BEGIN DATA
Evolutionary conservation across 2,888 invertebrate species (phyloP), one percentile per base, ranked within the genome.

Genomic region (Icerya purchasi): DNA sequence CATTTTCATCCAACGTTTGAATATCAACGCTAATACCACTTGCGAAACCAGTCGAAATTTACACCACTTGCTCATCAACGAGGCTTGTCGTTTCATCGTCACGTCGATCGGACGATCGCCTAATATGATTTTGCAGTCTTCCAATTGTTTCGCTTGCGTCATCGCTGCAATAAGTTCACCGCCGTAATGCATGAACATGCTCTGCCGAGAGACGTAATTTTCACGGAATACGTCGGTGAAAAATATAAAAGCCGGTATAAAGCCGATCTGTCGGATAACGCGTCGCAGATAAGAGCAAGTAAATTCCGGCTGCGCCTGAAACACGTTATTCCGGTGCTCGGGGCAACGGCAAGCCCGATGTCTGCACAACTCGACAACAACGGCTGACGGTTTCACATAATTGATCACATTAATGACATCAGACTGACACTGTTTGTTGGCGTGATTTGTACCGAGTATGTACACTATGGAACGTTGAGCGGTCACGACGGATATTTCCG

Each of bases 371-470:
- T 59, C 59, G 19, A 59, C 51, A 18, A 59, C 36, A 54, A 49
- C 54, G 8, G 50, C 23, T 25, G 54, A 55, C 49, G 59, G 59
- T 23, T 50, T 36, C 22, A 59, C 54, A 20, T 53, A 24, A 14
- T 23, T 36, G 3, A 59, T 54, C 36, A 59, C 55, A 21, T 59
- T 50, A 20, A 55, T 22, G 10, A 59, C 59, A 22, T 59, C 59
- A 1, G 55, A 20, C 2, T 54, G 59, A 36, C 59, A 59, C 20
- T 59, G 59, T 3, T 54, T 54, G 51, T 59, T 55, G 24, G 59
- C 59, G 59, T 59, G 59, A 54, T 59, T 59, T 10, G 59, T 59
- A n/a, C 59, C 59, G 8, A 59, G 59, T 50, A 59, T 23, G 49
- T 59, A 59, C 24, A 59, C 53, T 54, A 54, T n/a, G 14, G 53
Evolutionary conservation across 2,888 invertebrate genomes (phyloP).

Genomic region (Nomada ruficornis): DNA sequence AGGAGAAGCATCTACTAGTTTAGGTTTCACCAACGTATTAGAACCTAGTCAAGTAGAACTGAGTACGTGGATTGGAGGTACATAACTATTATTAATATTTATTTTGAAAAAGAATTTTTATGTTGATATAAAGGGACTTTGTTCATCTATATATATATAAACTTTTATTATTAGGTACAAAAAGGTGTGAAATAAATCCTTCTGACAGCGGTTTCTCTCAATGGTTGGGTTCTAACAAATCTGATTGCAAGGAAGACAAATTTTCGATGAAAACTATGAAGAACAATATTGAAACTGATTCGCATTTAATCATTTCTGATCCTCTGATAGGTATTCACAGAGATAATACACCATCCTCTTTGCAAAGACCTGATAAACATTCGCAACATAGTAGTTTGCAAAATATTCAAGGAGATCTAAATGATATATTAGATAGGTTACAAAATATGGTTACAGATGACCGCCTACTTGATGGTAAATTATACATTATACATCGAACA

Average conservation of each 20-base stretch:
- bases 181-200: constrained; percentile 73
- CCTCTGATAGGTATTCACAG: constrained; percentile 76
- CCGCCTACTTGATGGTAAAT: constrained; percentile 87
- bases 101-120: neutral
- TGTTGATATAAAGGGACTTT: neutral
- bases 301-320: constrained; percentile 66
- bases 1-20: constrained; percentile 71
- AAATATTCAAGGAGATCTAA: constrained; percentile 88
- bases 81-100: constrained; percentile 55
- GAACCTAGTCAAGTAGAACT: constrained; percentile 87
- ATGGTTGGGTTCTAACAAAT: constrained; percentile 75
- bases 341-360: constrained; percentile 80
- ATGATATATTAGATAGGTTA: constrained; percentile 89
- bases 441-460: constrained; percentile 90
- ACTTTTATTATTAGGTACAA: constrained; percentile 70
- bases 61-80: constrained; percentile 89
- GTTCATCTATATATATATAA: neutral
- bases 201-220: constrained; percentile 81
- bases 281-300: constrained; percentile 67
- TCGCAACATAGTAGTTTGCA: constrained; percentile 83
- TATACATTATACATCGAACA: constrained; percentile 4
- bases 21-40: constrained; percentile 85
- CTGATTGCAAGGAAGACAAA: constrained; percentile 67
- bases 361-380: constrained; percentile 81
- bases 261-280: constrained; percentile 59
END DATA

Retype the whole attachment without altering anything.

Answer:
Evolutionary conservation across 2,888 invertebrate species (phyloP), one percentile per base, ranked within the genome.

Genomic region (Icerya purchasi): DNA sequence CATTTTCATCCAACGTTTGAATATCAACGCTAATACCACTTGCGAAACCAGTCGAAATTTACACCACTTGCTCATCAACGAGGCTTGTCGTTTCATCGTCACGTCGATCGGACGATCGCCTAATATGATTTTGCAGTCTTCCAATTGTTTCGCTTGCGTCATCGCTGCAATAAGTTCACCGCCGTAATGCATGAACATGCTCTGCCGAGAGACGTAATTTTCACGGAATACGTCGGTGAAAAATATAAAAGCCGGTATAAAGCCGATCTGTCGGATAACGCGTCGCAGATAAGAGCAAGTAAATTCCGGCTGCGCCTGAAACACGTTATTCCGGTGCTCGGGGCAACGGCAAGCCCGATGTCTGCACAACTCGACAACAACGGCTGACGGTTTCACATAATTGATCACATTAATGACATCAGACTGACACTGTTTGTTGGCGTGATTTGTACCGAGTATGTACACTATGGAACGTTGAGCGGTCACGACGGATATTTCCG

Each of bases 371-470:
- T 59, C 59, G 19, A 59, C 51, A 18, A 59, C 36, A 54, A 49
- C 54, G 8, G 50, C 23, T 25, G 54, A 55, C 49, G 59, G 59
- T 23, T 50, T 36, C 22, A 59, C 54, A 20, T 53, A 24, A 14
- T 23, T 36, G 3, A 59, T 54, C 36, A 59, C 55, A 21, T 59
- T 50, A 20, A 55, T 22, G 10, A 59, C 59, A 22, T 59, C 59
- A 1, G 55, A 20, C 2, T 54, G 59, A 36, C 59, A 59, C 20
- T 59, G 59, T 3, T 54, T 54, G 51, T 59, T 55, G 24, G 59
- C 59, G 59, T 59, G 59, A 54, T 59, T 59, T 10, G 59, T 59
- A n/a, C 59, C 59, G 8, A 59, G 59, T 50, A 59, T 23, G 49
- T 59, A 59, C 24, A 59, C 53, T 54, A 54, T n/a, G 14, G 53
Evolutionary conservation across 2,888 invertebrate genomes (phyloP).

Genomic region (Nomada ruficornis): DNA sequence AGGAGAAGCATCTACTAGTTTAGGTTTCACCAACGTATTAGAACCTAGTCAAGTAGAACTGAGTACGTGGATTGGAGGTACATAACTATTATTAATATTTATTTTGAAAAAGAATTTTTATGTTGATATAAAGGGACTTTGTTCATCTATATATATATAAACTTTTATTATTAGGTACAAAAAGGTGTGAAATAAATCCTTCTGACAGCGGTTTCTCTCAATGGTTGGGTTCTAACAAATCTGATTGCAAGGAAGACAAATTTTCGATGAAAACTATGAAGAACAATATTGAAACTGATTCGCATTTAATCATTTCTGATCCTCTGATAGGTATTCACAGAGATAATACACCATCCTCTTTGCAAAGACCTGATAAACATTCGCAACATAGTAGTTTGCAAAATATTCAAGGAGATCTAAATGATATATTAGATAGGTTACAAAATATGGTTACAGATGACCGCCTACTTGATGGTAAATTATACATTATACATCGAACA

Average conservation of each 20-base stretch:
- bases 181-200: constrained; percentile 73
- CCTCTGATAGGTATTCACAG: constrained; percentile 76
- CCGCCTACTTGATGGTAAAT: constrained; percentile 87
- bases 101-120: neutral
- TGTTGATATAAAGGGACTTT: neutral
- bases 301-320: constrained; percentile 66
- bases 1-20: constrained; percentile 71
- AAATATTCAAGGAGATCTAA: constrained; percentile 88
- bases 81-100: constrained; percentile 55
- GAACCTAGTCAAGTAGAACT: constrained; percentile 87
- ATGGTTGGGTTCTAACAAAT: constrained; percentile 75
- bases 341-360: constrained; percentile 80
- ATGATATATTAGATAGGTTA: constrained; percentile 89
- bases 441-460: constrained; percentile 90
- ACTTTTATTATTAGGTACAA: constrained; percentile 70
- bases 61-80: constrained; percentile 89
- GTTCATCTATATATATATAA: neutral
- bases 201-220: constrained; percentile 81
- bases 281-300: constrained; percentile 67
- TCGCAACATAGTAGTTTGCA: constrained; percentile 83
- TATACATTATACATCGAACA: constrained; percentile 4
- bases 21-40: constrained; percentile 85
- CTGATTGCAAGGAAGACAAA: constrained; percentile 67
- bases 361-380: constrained; percentile 81
- bases 261-280: constrained; percentile 59